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Three Days in Moscow : Ronald Reagan and the Fall of the Soviet Empire
Fiction/Biography Profile
Reagan, Ronald Wilson
U.S. presidents
U.S.-Soviet relations
Nuclear threat
Human rights
Cold War
Soviet breakup
World history
Russia - Europe / Eastern Europe / Asia
Soviet Union - Europe / Eastern Europe / Asia
- United States
Time Period
1988 -- 20th century
Large Cover Image
Trade Reviews

  Publishers Weekly Review

Baier (Three Days in January), chief political anchor for Fox News, tenders a nostalgic account of the Reagan era and the end of the Cold War. Lauding the former president's "iron-fisted, velvet-gloved approach" to U.S.-Soviet relations while de-emphasizing the more complex forces at play in the late 1980s, he portrays Ronald Reagan as a hero for whom turning "the evil empire" onto a path of democracy was a life mission. He recounts the Reagans' first visit to Moscow in 1988 and the couple's unscripted and nearly disastrous meet-the-people stroll, revels in Reagan's anti-Communist one-liners, and asserts the president was "a far more complex human being than his critics gave him credit for." Baier's account of the tense arms negotiations and numerous summits that defined the era differs dramatically from other recent literature, in which Soviet leader Mikhail Gorbachev is given the more pivotal role. Baier also attributes the fall of the Berlin Wall in 1989 to a speech Reagan gave more than a year earlier. Readers who hold Reagan in high regard will likely appreciate Baier's burnishing of the myths surrounding him, but those interested in a rigorous historical investigation will be disappointed. Agency: Folio Literary Management. (May) © Copyright PWxyz, LLC. All rights reserved.
<p>A NEW YORK TIMES BESTSELLER * President Reagan's dramatic battle to win the Cold War is revealed as never before by the award-winning anchor of Special Report with Bret Baier.</p> <p>"An instant classic, if not the finest book to date on Ronald Reagan." -- Jay Winik</p> <p>Moscow, 1988: 1,000 miles behind the Iron Curtain, Ronald Reagan stood for freedom and confronted the Soviet empire. </p> <p>In his acclaimed bestseller Three Days in January, Bret Baier illuminated the extraordinary leadership of President Dwight Eisenhower at the dawn of the Cold War. Now in his highly anticipated new history, Three Days in Moscow, Baier explores the dramatic endgame of America's long struggle with the Soviet Union and President Ronald Reagan's central role in shaping the world we live in today.</p> <p>On May 31, 1988, Reagan stood on Russian soil and addressed a packed audience at Moscow State University, delivering a remarkable--yet now largely forgotten--speech that capped his first visit to the Soviet capital. This fourth in a series of summits between Reagan and Soviet General Secretary Mikhail Gorbachev, was a dramatic coda to their tireless efforts to reduce the nuclear threat. More than that, Reagan viewed it as "a grand historical moment": an opportunity to light a path for the Soviet people--toward freedom, human rights, and a future he told them they could embrace if they chose. It was the first time an American president had given an address about human rights on Russian soil. Reagan had once called the Soviet Union an "evil empire." Now, saying that depiction was from "another time," he beckoned the Soviets to join him in a new vision of the future. The importance of Reagan's Moscow speech was largely overlooked at the time, but the new world he spoke of was fast approaching; the following year, in November 1989, the Berlin Wall fell and the Soviet Union began to disintegrate, leaving the United States the sole superpower on the world stage.</p> <p>Today, the end of the Cold War is perhaps the defining historical moment of the past half century, and must be understood if we are to make sense of America's current place in the world, amid the re-emergence of US-Russian tensions during Vladimir Putin's tenure. Using Reagan's three days in Moscow to tell the larger story of the president's critical and often misunderstood role in orchestrating a successful, peaceful ending to the Cold War, Baier illuminates the character of one of our nation's most venerated leaders--and reveals the unique qualities that allowed him to succeed in forming an alliance for peace with the Soviet Union, when his predecessors had fallen short.</p>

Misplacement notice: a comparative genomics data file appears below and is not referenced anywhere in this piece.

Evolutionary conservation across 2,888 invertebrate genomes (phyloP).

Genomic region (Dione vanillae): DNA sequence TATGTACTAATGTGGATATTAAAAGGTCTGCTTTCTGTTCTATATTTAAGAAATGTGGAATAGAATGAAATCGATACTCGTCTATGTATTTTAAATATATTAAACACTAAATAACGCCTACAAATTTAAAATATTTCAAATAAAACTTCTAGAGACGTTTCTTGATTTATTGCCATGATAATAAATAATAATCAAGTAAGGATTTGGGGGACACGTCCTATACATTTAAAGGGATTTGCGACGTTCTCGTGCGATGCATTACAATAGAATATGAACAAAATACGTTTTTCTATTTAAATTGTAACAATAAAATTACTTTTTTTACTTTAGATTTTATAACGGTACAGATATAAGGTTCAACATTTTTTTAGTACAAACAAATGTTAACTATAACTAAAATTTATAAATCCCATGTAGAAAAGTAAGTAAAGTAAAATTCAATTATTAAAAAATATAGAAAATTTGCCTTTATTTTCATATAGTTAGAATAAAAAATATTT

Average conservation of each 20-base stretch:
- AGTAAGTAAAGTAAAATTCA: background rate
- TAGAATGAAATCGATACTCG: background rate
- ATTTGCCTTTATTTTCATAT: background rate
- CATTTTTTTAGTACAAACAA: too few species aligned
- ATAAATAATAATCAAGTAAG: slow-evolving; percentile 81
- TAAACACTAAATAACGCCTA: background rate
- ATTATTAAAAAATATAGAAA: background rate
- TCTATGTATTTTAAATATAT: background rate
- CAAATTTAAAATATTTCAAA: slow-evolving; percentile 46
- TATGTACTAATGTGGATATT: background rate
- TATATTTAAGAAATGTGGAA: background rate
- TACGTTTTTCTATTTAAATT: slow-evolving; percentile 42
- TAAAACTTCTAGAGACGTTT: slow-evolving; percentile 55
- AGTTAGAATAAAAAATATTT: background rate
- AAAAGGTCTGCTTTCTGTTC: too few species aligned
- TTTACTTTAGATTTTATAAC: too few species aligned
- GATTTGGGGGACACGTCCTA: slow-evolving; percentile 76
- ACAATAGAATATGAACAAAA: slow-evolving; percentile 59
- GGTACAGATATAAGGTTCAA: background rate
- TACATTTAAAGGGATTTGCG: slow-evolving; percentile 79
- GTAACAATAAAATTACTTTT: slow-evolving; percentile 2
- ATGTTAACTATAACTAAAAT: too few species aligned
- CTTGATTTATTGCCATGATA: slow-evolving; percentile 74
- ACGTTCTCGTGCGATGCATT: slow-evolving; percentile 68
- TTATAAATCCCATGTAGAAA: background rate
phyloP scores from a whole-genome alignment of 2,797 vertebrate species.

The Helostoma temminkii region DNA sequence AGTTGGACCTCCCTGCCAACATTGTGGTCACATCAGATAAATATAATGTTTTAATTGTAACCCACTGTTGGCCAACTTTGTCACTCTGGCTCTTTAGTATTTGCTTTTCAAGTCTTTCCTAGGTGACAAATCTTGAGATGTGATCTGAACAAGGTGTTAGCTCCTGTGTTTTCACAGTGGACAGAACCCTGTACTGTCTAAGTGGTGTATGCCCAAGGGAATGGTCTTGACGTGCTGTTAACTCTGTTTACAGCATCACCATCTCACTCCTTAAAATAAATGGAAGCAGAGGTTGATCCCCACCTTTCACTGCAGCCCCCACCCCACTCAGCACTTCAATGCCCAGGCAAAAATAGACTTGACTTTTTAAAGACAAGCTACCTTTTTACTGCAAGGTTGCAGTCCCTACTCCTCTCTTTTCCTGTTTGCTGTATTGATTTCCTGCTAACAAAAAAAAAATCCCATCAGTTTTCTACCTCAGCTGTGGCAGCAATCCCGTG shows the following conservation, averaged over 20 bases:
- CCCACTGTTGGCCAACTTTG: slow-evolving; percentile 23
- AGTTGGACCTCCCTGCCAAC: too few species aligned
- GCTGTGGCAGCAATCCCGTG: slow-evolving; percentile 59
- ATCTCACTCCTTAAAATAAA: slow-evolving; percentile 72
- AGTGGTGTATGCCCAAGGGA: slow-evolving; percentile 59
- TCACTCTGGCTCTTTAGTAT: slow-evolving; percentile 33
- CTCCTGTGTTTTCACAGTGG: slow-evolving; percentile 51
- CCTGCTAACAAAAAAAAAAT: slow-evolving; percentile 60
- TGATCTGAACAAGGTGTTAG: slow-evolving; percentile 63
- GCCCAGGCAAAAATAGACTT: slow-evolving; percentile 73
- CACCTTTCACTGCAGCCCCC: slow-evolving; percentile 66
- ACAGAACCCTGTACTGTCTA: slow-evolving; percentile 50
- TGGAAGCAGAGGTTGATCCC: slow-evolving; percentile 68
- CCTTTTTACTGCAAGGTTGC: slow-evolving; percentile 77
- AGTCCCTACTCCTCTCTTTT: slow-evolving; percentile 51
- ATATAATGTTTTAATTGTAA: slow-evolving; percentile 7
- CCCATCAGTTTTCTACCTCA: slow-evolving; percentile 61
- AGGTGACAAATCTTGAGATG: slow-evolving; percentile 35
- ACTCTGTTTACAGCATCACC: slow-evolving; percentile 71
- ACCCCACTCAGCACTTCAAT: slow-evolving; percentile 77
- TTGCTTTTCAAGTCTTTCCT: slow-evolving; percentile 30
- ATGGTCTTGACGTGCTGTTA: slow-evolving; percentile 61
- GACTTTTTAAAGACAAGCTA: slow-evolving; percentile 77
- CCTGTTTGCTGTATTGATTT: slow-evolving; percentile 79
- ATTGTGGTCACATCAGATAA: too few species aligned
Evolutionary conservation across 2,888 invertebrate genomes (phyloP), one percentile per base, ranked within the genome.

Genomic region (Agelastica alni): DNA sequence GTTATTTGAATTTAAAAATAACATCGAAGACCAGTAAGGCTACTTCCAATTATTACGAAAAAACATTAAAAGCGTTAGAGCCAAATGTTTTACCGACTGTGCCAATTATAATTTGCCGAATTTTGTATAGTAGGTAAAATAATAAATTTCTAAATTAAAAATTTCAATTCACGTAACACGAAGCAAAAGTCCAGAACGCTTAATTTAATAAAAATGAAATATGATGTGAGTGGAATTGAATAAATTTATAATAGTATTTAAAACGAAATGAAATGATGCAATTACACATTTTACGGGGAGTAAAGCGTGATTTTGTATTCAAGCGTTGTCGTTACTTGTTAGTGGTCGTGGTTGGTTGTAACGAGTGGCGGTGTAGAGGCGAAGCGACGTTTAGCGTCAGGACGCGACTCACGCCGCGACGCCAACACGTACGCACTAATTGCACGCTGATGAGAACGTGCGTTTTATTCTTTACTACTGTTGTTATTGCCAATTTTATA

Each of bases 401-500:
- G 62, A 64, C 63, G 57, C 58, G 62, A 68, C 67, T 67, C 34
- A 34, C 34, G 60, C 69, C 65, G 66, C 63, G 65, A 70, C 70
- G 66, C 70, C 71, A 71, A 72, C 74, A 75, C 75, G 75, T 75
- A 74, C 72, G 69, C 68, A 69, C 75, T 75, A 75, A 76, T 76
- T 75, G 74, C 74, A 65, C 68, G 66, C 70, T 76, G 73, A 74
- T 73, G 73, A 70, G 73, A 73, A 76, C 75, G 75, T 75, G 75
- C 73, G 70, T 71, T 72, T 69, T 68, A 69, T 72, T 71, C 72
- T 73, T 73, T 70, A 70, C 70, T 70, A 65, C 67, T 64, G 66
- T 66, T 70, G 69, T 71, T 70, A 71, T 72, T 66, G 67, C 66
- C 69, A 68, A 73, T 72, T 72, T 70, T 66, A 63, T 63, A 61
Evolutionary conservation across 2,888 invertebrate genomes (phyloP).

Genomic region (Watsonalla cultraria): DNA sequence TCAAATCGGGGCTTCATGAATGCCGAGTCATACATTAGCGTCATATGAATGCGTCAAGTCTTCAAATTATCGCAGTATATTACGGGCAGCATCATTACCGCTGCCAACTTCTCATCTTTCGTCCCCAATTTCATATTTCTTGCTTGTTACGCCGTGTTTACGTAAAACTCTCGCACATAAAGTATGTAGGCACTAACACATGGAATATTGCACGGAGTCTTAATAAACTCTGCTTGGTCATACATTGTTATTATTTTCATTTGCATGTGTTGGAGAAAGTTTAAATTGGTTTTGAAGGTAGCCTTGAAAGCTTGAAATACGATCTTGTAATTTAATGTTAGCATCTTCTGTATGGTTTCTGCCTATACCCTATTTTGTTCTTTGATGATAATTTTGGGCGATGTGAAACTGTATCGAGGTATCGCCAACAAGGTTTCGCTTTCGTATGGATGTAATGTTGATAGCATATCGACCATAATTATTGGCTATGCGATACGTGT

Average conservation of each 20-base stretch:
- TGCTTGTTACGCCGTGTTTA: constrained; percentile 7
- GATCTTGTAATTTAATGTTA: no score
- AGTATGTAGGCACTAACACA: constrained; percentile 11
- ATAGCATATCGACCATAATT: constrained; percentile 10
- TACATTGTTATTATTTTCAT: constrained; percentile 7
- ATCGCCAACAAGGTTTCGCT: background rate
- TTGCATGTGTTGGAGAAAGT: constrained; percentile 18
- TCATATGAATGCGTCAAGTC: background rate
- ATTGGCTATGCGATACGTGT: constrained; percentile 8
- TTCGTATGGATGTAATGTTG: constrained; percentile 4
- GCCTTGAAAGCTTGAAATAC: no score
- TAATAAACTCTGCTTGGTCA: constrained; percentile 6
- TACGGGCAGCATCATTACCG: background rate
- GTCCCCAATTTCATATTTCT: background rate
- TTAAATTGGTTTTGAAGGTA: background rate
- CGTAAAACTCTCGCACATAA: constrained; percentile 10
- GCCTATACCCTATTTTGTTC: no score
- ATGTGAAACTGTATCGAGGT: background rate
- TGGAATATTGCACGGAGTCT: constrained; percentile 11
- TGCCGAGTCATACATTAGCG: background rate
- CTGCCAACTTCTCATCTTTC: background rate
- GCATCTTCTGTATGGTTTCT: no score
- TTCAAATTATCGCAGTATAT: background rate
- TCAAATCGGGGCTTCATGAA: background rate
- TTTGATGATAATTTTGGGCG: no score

Table of Contents
Introduction: Finding Reaganp. ix
Prologue: The Walkp. 1
Part 1Reagan's destiny
1Dream Makerp. 15
2A Political Evolutionp. 33
3The Greatest Stagep. 53
4A Revolution of Ideasp. 87
Part 2Speaking Truth
5The Trumpet Callp. 115
6Ron and Mikhailp. 141
7Iceland Freezep. 172
8"Tear Down This Wall!"p. 193
Part 3Three Days in Moscow
9The True Missionp. 227
10Cry Freedomp. 239
11The Speechp. 253
12Morning in Moscowp. 266
Part 4Dreams for the Future
13The Fallp. 285
14Without Firing a Shotp. 318
The Last Word: 2018p. 327
Acknowledgmentsp. 337
Appendix: Ronald Reagan's Speech at Moscow State Universityp. 341
Notesp. 355
Indexp. 383
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